"A doula provides informational, emotional, and physical support."
"Doulas support your choices during pregnancy, labor, and birth."
"A doula serves as an advocate for laboring women and their families."
But what does a doula actually do during labor?
Laboring in your own home is most comforting for most women. In a familiar environment, your body can relax and be free to move. A doula adds another dimension to laboring at home in that she can show you different positions or movements to increase your comfort level. Doulas can also help you decide with your partner when it seems to be a good time to travel to the hospital you have chosen for delivery.
The transition to the hospital can sometimes be stressful on a mother, even causing her labor to slow down for a period of time. Having a doula with you can help ease this transition and get you back into your rhythm. Once you've settled into your room she can remind you of the things that worked well for you at home. She will bring her "tools of the trade" to add some of the comforts of home into the hospital environment. These can include battery powered candles, stress balls, massage tools, heating pads, and more.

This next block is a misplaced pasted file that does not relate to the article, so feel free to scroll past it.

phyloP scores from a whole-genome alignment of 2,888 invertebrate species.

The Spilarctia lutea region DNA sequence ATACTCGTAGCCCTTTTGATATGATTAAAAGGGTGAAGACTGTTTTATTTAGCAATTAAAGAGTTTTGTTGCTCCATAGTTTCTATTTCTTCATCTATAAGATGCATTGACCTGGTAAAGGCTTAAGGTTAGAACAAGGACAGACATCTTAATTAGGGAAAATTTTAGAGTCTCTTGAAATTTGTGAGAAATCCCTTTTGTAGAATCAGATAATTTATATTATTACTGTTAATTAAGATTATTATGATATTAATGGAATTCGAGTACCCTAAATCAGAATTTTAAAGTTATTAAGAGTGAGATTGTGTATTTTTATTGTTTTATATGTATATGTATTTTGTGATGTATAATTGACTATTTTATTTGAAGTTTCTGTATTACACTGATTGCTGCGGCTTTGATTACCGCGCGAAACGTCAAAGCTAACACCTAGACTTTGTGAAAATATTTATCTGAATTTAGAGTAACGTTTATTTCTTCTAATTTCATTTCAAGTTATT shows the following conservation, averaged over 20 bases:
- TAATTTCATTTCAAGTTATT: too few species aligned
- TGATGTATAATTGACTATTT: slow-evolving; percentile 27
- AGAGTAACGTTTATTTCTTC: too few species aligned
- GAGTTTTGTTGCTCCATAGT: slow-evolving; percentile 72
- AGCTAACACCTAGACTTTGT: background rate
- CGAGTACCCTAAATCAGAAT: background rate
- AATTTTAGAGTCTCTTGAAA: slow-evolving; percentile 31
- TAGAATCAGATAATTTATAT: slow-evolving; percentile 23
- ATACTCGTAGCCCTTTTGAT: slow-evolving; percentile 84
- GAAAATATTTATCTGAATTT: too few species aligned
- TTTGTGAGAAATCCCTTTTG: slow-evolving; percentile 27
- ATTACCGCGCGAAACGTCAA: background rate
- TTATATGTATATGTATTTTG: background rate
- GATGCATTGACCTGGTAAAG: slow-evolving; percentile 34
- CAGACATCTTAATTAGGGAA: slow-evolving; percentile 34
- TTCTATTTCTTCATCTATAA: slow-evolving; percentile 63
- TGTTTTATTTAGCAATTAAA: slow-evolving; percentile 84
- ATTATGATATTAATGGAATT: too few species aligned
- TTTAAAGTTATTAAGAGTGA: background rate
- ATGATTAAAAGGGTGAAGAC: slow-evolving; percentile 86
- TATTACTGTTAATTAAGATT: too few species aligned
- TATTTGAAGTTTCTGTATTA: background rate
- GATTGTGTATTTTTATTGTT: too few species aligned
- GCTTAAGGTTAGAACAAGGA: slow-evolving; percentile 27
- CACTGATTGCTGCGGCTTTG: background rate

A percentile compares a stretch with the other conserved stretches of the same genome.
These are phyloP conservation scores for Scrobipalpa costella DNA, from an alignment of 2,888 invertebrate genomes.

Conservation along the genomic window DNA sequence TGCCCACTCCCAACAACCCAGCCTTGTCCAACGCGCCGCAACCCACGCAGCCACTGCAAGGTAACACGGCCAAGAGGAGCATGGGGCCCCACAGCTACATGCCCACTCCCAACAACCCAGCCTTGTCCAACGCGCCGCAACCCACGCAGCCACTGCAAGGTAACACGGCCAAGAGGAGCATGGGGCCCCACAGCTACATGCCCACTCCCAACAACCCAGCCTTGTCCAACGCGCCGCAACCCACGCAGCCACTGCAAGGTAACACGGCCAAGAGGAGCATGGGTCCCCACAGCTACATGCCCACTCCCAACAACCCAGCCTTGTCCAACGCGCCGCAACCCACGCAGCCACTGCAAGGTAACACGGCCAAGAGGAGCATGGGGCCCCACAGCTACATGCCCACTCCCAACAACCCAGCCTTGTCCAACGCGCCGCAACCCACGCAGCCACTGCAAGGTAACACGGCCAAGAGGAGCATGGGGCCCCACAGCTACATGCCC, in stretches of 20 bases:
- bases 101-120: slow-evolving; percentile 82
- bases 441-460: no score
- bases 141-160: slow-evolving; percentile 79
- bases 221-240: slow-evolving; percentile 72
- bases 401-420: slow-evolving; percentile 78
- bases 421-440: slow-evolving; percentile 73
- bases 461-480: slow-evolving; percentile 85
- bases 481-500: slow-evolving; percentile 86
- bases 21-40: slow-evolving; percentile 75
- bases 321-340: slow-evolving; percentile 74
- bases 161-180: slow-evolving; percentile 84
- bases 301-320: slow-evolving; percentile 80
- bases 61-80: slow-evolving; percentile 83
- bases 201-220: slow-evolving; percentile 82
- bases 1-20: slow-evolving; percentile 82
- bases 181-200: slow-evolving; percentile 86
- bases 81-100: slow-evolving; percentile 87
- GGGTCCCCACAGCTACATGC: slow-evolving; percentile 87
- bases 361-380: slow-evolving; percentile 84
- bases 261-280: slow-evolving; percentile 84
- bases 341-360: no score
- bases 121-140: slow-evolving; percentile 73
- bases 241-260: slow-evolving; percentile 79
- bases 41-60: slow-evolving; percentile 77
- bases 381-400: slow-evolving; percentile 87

The most important tool a doula can bring into a birthing space is her hands. Drawing from her training and experience, a doula will often times know what you need before you know you need it - just from watching your labor progress. She will squeeze your hips, put counter pressure on your back, and wipe your brow just when you need it the most. The beat of your heart will become the rhythm in her hands as she encourages you to sway or bounce on a birthing ball.
Doulas know that the most important person on your team is your partner. Your partner was there for you long before your doula and they will be with you long after your doula leaves. Doulas can help your partner to be empowered to support you and feel confident in the comfort he or she gives. Let's be honest, squeezing hips and doing counter pressure can get very tiring after a while. A doula can show your partner the right spot and the right pressure to give you relief, while she takes a break to help you breathe or chant.
After your baby is born, she will share in your joy. She will help you to bond with your baby and assist with the baby's first latch. She might snap a few pictures with your phone so that you and your partner can just revel in the beauty of the new life you have created. Then, when all is quiet she will hug your neck, whisper "you did it!", and step back to let you begin your lives as new parents.